January 2023 sales tax changes
A new year might start with a trip to the gym, a blank page in your day planner, or a headache from New Year’s Eve celebrations the night before. Our new year always starts with fresh sales and use tax rates and legislative changes.
The following states are enacting rate changes on January 1, 2023:
- Kentucky — amendments to the transient room tax to include campgrounds and RV parks, new excise tax on vehicle rentals, car sharing rentals, limousine services, and more; plus an excise tax on electric vehicle power
- Louisiana — changes for Natchitoches Parish
- Michigan — inflation-adjusted rate on the Motor Fuel Tax Act
- Minnesota — change to the cigarette sales tax and an additional excise tax on cigarettes
- Missouri — economic nexus laws take effect
- Nebraska — new tax rates and municipal boundary changes
- New York — suspension of certain taxes on motor fuel and diesel motor fuel
- North Dakota
- Rhode Island — electronic filing requirement for large businesses
- South Dakota
Economic nexus laws take effect in Missouri
If you sell goods into the Show-Me State, you’ll need to start collecting Missouri taxes beginning January 1. This makes Missouri the last state with sales tax to get on board with economic nexus laws since the 2018 U.S. Supreme Court decision. Find out what this means for you.
Lots of changes in the Bluegrass State
In March 2022, the Kentucky General Assembly passed a measure to broaden sales tax to include services like conferences, events, lobbying, web hosting, and some excise taxes on electric vehicle power. These changes go into effect on January 1. Learn more at the Avalara Tax Desk.
Marketplace requirements in Colorado and Oklahoma
Starting January 1, Colorado and Oklahoma will require online marketplaces to collect and report information on high-volume sellers.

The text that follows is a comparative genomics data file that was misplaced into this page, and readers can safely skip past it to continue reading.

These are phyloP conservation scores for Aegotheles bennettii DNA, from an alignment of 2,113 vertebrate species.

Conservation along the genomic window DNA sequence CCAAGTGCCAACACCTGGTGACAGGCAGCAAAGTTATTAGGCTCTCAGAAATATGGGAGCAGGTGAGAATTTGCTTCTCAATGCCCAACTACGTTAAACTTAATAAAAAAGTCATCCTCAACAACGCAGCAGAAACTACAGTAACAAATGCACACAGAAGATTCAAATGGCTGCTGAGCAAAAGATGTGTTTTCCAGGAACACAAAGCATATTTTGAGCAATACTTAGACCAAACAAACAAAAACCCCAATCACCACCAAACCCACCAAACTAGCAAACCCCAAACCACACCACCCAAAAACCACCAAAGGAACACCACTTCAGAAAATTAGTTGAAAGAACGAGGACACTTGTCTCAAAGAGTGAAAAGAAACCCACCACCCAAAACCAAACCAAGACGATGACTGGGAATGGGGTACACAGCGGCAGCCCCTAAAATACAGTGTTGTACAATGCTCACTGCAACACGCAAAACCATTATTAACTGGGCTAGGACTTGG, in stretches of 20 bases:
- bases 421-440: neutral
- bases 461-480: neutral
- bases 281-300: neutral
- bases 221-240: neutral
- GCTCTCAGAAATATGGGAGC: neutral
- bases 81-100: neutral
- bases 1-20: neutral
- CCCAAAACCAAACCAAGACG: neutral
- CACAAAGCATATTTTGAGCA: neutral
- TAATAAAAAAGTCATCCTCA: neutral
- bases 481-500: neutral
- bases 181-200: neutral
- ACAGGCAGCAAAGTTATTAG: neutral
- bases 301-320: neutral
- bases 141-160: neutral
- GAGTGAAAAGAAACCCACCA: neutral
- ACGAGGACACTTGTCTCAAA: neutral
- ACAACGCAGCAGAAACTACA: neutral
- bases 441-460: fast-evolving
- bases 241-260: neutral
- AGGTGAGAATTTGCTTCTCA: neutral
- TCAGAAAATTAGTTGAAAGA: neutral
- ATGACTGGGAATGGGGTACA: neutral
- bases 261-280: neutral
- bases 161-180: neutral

Shoppers in Colorado and Iowa might find their trip to the drugstore or grocery less taxing than usual. As of January 1, both states are exempting diapers and feminine hygiene products from sales tax. Virginia is also lowering the sales tax rate on food and personal hygiene items.
“I don’t think we’re paying sales tax on food anymore, Toto.”
Taxes on food and food ingredients in Kansas are dropping as of January 1, and will continue to lower until items are fully exempt in January 2025. Learn more about food tax exemptions.
New rate for food and personal hygiene items in Virginia
Effective January 1, state sales and use tax rates on food and personal hygiene items (including diapers) are dropping from 2.5% to 1%. These items are, however, still subject to local taxes.
More privacy in the Golden State
California consumers will have more control over the personal information businesses collect as of January 1, when the state’s expanded privacy rights law takes effect. Retailers will have to adjust their business practices accordingly.
New excise taxes for the Superfund
New excise taxes on crude oil and petroleum products and the Hazardous Substance Superfund tax on domestic crude oil and imported petroleum products take effect on January 1.
Invoicing goes digital
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